School program gives elementary students experience as entrepreneurs

Watch out, Donald Trump.

Eleven-year-olds are buzzing about profit margins. Boys who barely reach your waistline have been named vice presidents of finance. And girls in pigtails are vying for venture capital.

By Jessica Ravitz
The Salt Lake Tribune

Magna Elementary students marched into a boardroom – or rather a schoolwide assembly in their gym – earlier this month to show off their entrepreneurial skills and promote their new businesses.

The "companies" – all of them creating and marketing friendship bracelets – bore names like Go-Go Bracelets and Willy Wonka’s Tree of Bracelets. They touted design mottoes such as "We make ’em and ship ’em out" and "If you build it, they will come."

Students from the west-side school’s fourth, fifth and sixth grades recently participated in a financial-literacy program sponsored by the San Francisco-based nonprofit BizWorld Foundation .

The eight-hour reusable curriculum, which is free to schools that cannot afford it and $79 per classroom for those that can, allows third-graders through eighth-graders to simulate starting and running a small business. Kids apply for company positions, and then they design, manufacture, advertise and evaluate their products.

As Magna’s young marketing teams frantically rehearsed their ad campaigns, which would be performed at the assembly, Principal Ernie Broderick said, "It’s a totally integrated learning experience for them . . . as close to the real thing as we can get."

BizWorld’s model was conceived by Silicon Valley venture capitalist Tim Draper after his 8-year-old daughter asked him to explain what he did. Seven years after its founding, the curriculum has touched about 100,000 students in 50 states and 16 nations.

Two heavy hitters who joined Magna’s meeting were Congressman Chris Cannon, R-Utah, and Scott Anderson, president and CEO of Zions Bank.

Both men tied the importance of financial education to the state’s future. Cannon, who recommended Magna Elementary for the BizWorld program, said Utah tops the nation in bankruptcy rates.

"Having people understand how to balance a checkbook goes a long way in preventing bankruptcy," he said.

Anderson pointed out that 95 percent of Utah businesses are small businesses. Encouraging young minds to think this way is "just fabulous," he said. "They’re having a good time while learning skills they’ll carry with them throughout their lifetimes."

The gym floor filled up with grade-schoolers, eager to see the ads created by the four participating classrooms. (Thirteen additional classrooms are scheduled to follow suit in the coming months.)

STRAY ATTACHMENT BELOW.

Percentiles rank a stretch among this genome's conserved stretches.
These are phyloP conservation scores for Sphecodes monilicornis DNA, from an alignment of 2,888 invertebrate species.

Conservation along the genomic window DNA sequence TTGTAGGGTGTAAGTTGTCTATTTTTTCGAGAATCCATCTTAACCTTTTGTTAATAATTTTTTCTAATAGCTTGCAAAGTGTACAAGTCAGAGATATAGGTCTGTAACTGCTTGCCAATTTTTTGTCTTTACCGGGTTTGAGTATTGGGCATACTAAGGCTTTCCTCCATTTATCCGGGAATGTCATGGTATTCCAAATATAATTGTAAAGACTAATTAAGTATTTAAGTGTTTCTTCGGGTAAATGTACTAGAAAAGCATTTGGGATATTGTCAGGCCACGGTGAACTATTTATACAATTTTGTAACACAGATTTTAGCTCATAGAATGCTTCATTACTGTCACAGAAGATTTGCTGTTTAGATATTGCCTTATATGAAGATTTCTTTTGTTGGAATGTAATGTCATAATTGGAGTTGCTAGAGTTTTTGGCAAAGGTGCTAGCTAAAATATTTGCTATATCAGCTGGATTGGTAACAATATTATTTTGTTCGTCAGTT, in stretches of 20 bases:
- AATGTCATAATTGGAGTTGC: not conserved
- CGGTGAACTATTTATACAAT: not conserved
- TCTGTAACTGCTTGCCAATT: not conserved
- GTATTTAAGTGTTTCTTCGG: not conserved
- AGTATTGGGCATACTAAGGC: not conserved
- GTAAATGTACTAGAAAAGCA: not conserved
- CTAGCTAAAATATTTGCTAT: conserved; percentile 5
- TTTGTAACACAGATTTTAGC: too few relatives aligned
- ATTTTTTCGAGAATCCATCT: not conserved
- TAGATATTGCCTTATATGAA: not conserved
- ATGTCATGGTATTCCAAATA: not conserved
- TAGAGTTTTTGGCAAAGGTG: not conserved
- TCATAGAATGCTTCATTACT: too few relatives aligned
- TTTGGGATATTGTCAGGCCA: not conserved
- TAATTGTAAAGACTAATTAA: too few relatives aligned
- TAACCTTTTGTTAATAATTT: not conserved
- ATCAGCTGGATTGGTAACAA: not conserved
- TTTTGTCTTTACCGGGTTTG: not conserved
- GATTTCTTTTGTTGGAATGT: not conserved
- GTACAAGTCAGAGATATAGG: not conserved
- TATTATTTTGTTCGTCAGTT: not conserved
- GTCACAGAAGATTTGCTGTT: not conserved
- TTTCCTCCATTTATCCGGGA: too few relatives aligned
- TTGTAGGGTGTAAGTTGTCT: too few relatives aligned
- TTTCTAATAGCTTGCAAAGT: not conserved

Armed with play money, the younger students – from kindergarten through second grade – will participate as consumers. The sales teams will compete for their dollars.

"And now the moment we’ve been waiting for: the unveiling of the commercials," announced Catherine Hutton, 40, who calls herself a "reformed investment banker" and is currently executive director of BizWorld.

A succession of marketing teams took center stage to promote their friendship bracelets. One group acted out a spat between friends who reconciled after being offered "some bracelets to fix your friendship." Another student-actor pretended to be blind, until someone slapped a bracelet around his wrist.

A third team offered up: "Are you lonely? Need a friend? Then come on down to Pink Pickle Bracelet."

Anderson challenged the students to a round of negotiations after their performances ended. He said he wanted to buy enough friendship bracelets for Cannon to take back to Washington and distribute to Congress and the president.

"Would I get a bulk discount?" he asked the young entrepreneurs assembled in front of the stage.

One little girl called out, "I’d give you a $5 discount" per bracelet. But with an original sale price of $5 apiece, Anderson reminded students about the importance of revenue.

In the end, he offered $2,000 to the school, asking each company to make him 100 bracelets.

"Can you get me a hundred from each class for Mr. Anderson?" Principal Broderick asked. The students, who hadn’t tackled mass production yet, looked at one another – some visibly gulping – before they agreed to take on the order.

With 50 percent of Magna Elementary’s 880 students on free or reduced lunch, Broderick said he felt lucky to have the program.

So far, only three other Utah schools have threaded BizWorld into their curricula.

Julie Glusker, 37, the foundation’s Salt Lake City-based program manager, said the group hopes to launch the program in 80 Utah classrooms by May.

Teachers who tap the curriculum – with the help of an instructional video and scripted lesson plans – also laud the program. They say it incorporates skills such as math and English, while promoting confidence, communication and teamwork.

"From the first minute I started talking about it, they were so excited to come to school," said Magna sixth-grade teacher Laurie Steed.

After the assembly, a pack of teacher Kimberlee Affleck’s fifth-graders talked about their experiences. Company President Katelynn Jensen, 10, said choosing between bracelets was the hardest part of her high-powered position. Tori Kieran, 10, who helped head up sales, rattled off information on the merchandise.

"Most of them wanted to use beads, but we didn’t," Tori explained, it came to making decisions, "There was a lot of arguing."

But, hey, no one said running your own company would be easy.

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